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Hepatitis B and Asians and Pacific Islanders

“HBV Free LV” Campaign Increasing Hepatitis B (HBV) awareness in the Asian and Pacific Islander Communities in Las Vegas.

One in Ten: highest rate of HBV infection

Asians and Pacific Islanders have the highest rate of infection in any ethnic group in the United States. One out of ten Asians and Pacific Islanders are already infected with Hepatitis B virus.

A healthy liver is essential for living. The liver fights infections, stops bleeding and removes toxins. HBV is a serious disease of the liver that is caused by the Hepatitis B virus. One in four patients who have HBV from endemic areas may die prematurely from cirrhosis and liver cancer.


The above diagram illustrates the progression of liver damage. After HBV infection, deposits of fat occur making the liver swell. This leads to scar tissue and more injury. The end stage is due to scar tissue making the liver hard and fail. This can lead to liver cancer and death.

How is HBV spread?

The most common way that Asians and Pacific Islanders get HBV is that they were infected during childbirth. An infected mother can pass HBV to her baby when the child is born.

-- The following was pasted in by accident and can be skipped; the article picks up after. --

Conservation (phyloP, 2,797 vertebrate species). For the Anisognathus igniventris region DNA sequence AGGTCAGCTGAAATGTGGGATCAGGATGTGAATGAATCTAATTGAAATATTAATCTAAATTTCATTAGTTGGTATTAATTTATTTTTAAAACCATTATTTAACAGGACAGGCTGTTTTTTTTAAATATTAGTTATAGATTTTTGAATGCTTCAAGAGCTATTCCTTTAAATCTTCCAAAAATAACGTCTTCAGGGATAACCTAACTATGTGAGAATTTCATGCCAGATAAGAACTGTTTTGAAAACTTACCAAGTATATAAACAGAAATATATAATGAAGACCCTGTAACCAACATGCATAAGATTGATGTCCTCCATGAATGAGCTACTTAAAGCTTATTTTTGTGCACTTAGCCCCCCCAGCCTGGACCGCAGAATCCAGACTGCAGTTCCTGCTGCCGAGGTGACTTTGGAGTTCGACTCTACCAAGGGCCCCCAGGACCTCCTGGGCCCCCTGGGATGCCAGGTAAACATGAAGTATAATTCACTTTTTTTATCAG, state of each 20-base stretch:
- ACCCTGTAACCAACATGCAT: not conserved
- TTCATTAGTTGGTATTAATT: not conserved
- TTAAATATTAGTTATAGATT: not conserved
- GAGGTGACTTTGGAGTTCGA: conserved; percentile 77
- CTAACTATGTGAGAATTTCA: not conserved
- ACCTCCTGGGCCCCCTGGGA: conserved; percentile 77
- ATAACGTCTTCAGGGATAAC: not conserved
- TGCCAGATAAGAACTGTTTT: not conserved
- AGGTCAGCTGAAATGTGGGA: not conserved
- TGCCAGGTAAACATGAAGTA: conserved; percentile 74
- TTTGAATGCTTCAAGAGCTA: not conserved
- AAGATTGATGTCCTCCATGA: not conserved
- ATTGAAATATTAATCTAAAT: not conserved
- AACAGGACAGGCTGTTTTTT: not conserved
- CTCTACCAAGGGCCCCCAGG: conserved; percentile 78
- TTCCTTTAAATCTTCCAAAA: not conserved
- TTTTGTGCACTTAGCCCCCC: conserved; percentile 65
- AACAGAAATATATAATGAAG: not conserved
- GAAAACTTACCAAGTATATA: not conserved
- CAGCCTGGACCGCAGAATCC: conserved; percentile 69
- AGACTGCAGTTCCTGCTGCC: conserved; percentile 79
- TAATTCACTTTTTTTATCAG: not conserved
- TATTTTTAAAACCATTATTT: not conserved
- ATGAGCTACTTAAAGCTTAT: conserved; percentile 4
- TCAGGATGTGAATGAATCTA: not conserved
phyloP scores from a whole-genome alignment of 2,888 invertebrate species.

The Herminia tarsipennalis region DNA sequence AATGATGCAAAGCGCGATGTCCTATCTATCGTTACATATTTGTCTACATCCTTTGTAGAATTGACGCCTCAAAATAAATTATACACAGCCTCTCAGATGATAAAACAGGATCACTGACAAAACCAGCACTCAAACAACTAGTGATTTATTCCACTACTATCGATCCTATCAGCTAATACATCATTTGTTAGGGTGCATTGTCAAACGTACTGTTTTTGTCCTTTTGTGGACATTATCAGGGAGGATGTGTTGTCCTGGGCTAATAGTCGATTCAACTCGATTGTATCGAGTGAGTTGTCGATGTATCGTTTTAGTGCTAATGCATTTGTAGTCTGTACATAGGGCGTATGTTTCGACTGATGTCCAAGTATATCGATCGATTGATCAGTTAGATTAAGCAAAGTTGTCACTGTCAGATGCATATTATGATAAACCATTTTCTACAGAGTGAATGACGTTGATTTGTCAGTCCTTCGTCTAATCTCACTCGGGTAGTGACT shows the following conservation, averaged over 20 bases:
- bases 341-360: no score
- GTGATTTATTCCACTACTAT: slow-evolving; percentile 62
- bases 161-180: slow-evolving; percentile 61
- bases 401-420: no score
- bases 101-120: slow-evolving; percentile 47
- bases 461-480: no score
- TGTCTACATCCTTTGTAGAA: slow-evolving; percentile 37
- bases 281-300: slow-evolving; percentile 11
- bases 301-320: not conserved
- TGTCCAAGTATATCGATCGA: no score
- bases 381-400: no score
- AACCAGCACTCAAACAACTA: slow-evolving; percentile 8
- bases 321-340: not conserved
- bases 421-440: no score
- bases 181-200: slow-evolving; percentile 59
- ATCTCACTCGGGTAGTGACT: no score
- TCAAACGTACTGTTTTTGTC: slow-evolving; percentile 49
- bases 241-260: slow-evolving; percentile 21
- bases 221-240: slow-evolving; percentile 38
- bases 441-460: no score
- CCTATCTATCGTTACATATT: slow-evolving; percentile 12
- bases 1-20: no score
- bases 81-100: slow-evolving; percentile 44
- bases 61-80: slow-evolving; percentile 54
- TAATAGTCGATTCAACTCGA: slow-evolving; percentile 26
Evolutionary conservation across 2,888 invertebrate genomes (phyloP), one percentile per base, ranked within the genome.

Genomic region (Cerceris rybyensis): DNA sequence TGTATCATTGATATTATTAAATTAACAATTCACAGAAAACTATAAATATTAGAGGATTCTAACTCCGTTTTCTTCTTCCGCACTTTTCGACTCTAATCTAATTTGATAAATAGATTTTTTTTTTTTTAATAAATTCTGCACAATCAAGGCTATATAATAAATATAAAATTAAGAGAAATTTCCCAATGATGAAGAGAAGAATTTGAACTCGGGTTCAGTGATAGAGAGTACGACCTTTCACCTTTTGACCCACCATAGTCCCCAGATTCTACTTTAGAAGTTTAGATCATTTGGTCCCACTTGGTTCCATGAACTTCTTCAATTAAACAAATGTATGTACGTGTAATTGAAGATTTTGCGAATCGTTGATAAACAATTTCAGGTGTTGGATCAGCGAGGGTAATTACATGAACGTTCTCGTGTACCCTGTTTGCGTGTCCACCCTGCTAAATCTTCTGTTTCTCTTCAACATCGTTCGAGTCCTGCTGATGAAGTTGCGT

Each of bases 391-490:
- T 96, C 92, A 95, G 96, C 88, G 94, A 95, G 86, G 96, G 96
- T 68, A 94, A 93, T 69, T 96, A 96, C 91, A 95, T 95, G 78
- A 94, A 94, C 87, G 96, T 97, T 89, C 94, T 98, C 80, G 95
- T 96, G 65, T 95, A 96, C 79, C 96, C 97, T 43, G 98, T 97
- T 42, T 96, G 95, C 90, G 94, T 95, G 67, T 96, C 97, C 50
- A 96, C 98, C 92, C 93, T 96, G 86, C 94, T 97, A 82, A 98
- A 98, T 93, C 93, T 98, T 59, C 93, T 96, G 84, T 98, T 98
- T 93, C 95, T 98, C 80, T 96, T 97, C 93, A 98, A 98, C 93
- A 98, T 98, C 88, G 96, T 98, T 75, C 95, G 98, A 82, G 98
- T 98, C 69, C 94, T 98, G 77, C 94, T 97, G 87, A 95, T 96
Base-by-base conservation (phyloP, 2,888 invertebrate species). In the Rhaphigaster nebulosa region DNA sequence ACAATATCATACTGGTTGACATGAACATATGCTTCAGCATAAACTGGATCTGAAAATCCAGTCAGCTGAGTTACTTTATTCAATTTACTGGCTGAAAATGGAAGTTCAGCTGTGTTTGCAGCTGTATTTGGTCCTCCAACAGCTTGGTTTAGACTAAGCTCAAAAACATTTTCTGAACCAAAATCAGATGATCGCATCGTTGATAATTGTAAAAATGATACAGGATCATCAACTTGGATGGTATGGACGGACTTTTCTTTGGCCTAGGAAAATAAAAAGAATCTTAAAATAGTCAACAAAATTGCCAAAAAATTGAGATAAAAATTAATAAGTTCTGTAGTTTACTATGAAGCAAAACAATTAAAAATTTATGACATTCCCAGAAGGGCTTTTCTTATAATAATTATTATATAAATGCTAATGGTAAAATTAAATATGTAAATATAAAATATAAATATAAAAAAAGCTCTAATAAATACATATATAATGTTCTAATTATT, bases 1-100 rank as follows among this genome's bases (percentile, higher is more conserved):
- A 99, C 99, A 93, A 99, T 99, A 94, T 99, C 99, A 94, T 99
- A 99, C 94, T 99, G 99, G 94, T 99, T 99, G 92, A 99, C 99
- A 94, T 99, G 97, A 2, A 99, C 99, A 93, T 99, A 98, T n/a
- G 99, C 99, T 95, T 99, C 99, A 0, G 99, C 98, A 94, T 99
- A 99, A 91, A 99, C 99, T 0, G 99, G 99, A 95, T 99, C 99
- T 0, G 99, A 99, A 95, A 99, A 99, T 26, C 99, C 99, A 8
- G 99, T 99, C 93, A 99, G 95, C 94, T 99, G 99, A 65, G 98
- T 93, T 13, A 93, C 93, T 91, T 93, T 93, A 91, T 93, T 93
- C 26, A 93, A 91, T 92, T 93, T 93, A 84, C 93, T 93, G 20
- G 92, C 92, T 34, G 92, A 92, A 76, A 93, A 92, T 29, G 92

HBV is spread through contact with blood and bodily fluids. It can be spread by:

Are you at risk for HBV?

  1. Are you Asian or Pacific Islander?
  2. Do you live with someone with HBV?
  3. Are you a healthcare or public safety worker?
  4. Do you use illicit injectable drugs?
  5. Do you have many sex partners?
  6. Does your mother have HBV?

If you answered “Yes” to any of the above questions, then you are at risk for becoming infected with HBV.

Knowledge is power

You can be infected with HBV and not know it because you may not have any signs or symptoms. The only way to find out if you have HBV is to take a blood test. On September 19, 2008, the CDC (Center for Disease Control) published updated testing guidelines for HBV infection. CDC now recommends that persons born in areas with HBsAg prevalence of ≥2% (e.g. Asia and the Pacific Islands) be screened for HBV infection, even if there are no signs or symptoms of liver disease.

What can you do to protect yourself?

The good news is that you can get vaccinated. Vaccines teach your body to attack viruses. The Hepatis B vaccine is given through 3 shots. Older children and adults can get the vaccine. Three shots over 6 months are given. You need all of the shots to be protected.

If you think you are at risk for HBV, talk to your doctor about testing. If you are not infected, you should get vaccinated to prevent you and your family from being infected.

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